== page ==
As Rachel Maddow reported this Wednesday, despite the Bush administration's best efforts to destroy every copy of internal memo from former State Department counselor Philip Zelikow, one copy survived and has been obtained by Wired Magazine and the national security archive at George Washington University, three years after filing a FIOA request.
Rachel delved into the politics on this, noting the hard move to the right by the Republican Party even since their nomination of John McCain who spoke out against torture during the last presidential election.
MADDOW: And, if the Republican Party were still the party of John McCain, this would open up a whole new can of political worms, because the Obama administration, remember, looked into Bush administration ordered torture and they decided not to prosecute any of it. They decided effectively that the Bush administration was operating on good faith when they ordered torture? They thought it was legal? Probably not. Actually, it turns out they had good reason to know it was not legal, so that means it was a crime. It was probably a war crime, not to put too fine a point on it.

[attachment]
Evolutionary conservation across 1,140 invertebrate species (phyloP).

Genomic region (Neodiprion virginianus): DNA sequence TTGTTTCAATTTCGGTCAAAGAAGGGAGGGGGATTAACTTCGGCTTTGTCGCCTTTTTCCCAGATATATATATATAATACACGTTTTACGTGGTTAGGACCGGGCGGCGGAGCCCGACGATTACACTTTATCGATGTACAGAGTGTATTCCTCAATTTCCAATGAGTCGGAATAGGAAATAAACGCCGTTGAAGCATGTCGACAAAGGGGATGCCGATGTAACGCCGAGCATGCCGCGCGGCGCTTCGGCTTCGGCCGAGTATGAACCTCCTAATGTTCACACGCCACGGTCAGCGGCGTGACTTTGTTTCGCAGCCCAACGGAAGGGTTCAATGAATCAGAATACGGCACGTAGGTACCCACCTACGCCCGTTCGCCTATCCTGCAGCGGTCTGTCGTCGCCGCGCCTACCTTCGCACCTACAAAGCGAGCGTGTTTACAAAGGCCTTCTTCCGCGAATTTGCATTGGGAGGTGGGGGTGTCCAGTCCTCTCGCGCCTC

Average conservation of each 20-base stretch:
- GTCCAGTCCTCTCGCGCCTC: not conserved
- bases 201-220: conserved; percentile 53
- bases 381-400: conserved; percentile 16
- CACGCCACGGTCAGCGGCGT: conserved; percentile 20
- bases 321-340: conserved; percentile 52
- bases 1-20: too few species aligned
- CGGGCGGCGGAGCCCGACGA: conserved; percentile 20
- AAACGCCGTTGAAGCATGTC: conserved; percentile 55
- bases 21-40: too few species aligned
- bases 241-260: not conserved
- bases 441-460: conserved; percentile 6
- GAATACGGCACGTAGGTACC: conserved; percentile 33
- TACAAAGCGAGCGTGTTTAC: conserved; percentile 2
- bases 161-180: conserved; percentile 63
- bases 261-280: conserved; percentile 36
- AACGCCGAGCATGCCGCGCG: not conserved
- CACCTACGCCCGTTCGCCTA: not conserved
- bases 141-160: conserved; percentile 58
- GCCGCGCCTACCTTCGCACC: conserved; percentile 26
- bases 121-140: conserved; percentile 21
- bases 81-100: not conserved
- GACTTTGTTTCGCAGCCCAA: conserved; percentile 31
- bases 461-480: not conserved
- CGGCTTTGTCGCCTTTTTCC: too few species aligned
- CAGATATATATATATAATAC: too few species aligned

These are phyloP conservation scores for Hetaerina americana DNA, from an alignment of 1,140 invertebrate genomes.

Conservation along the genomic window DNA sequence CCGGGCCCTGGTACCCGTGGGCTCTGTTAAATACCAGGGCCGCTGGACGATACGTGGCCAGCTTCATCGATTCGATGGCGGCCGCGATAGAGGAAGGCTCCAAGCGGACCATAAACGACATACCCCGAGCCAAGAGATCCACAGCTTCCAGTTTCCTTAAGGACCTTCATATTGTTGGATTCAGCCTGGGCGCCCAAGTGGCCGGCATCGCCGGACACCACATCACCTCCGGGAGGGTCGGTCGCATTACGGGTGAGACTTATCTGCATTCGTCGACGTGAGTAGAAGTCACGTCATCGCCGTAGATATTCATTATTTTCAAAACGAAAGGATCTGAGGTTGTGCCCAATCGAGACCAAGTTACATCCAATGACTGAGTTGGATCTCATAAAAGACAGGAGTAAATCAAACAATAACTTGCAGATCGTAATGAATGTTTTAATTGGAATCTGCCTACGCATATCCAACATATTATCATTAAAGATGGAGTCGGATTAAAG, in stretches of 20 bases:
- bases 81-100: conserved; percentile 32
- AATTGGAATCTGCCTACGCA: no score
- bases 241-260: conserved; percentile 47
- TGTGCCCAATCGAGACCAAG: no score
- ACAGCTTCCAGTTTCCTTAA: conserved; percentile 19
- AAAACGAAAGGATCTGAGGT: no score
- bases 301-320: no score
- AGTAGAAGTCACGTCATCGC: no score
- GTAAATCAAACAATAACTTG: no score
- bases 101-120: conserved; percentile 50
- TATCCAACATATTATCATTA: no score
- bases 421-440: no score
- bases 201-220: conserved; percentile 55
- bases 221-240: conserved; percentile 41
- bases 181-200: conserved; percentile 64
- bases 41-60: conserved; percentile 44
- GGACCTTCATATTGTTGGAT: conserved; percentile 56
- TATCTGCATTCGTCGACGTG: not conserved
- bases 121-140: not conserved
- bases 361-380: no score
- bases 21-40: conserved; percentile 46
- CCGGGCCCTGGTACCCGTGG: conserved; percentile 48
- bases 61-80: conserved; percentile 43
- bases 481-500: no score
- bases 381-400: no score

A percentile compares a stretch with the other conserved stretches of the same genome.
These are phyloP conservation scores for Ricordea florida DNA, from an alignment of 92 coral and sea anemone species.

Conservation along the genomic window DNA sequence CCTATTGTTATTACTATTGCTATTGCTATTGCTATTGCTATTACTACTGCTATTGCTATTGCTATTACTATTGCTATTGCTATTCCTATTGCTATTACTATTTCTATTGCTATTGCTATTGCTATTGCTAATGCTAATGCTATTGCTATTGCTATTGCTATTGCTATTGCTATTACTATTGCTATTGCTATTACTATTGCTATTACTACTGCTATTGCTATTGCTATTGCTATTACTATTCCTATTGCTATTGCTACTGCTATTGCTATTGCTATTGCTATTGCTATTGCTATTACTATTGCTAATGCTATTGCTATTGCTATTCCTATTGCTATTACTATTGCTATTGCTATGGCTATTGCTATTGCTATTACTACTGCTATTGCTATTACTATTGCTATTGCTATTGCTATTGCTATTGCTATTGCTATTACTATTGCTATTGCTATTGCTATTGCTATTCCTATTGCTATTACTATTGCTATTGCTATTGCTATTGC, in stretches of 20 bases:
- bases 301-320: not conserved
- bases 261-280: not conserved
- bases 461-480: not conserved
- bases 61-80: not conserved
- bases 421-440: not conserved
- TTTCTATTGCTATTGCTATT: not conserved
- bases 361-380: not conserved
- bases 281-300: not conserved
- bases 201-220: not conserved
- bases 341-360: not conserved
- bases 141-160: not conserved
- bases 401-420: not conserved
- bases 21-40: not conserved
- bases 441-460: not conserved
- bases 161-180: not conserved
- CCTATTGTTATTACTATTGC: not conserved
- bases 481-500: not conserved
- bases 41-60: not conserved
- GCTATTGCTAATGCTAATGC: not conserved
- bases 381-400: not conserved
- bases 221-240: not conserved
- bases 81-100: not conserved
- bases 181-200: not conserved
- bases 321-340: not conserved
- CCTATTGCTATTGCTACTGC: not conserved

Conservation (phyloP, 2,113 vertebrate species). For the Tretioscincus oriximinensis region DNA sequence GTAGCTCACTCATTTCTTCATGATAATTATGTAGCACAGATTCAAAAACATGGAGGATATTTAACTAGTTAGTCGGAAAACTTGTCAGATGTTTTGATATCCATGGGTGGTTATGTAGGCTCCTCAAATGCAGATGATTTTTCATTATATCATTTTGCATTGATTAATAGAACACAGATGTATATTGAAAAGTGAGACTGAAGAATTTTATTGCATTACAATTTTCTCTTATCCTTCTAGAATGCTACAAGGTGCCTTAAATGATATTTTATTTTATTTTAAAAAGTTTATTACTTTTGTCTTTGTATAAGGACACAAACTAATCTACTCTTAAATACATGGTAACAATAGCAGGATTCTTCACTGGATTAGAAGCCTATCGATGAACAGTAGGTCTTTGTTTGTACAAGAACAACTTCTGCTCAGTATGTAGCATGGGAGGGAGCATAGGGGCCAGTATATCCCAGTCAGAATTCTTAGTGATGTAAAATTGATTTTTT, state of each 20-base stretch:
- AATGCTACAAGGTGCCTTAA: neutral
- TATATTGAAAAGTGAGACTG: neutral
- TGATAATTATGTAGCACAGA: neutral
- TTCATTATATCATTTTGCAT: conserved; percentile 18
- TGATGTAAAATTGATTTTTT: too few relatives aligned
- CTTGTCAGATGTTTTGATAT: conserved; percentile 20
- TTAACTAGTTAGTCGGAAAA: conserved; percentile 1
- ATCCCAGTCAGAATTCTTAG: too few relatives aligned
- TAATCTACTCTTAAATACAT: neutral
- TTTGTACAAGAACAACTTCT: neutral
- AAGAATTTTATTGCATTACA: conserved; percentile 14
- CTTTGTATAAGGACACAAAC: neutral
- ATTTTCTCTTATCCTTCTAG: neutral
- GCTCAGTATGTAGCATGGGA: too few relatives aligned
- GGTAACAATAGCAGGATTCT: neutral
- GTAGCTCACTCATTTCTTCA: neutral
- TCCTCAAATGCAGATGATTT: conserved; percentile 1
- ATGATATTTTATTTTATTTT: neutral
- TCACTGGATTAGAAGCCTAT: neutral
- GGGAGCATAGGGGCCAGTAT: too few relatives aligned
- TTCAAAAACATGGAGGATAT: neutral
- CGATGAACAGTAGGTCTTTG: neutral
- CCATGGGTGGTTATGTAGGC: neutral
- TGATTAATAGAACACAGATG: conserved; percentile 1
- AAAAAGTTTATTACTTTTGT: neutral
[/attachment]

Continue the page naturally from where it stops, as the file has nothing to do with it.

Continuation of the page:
And that is something that we are legally obligated to prosecute in this country. This reopens the whole question of the legal liability for torture that was administered by the previous administration. The Democratic Party will be split by this because the White House politically doesn't want to deal with it, even if it's wrong and even if they know it's wrong.
And the Republican Party still has to figure out who it is. Is the Republican Party still the party of John McCain, which has now the opportunity to out flank the President on a matter of principle here, where the White House knows what the right thing to do is, but they don't want to do it. Or, are the Republicans still the party of George W. Bush and Mitt Romney, who think torture is okay? Gut check time.
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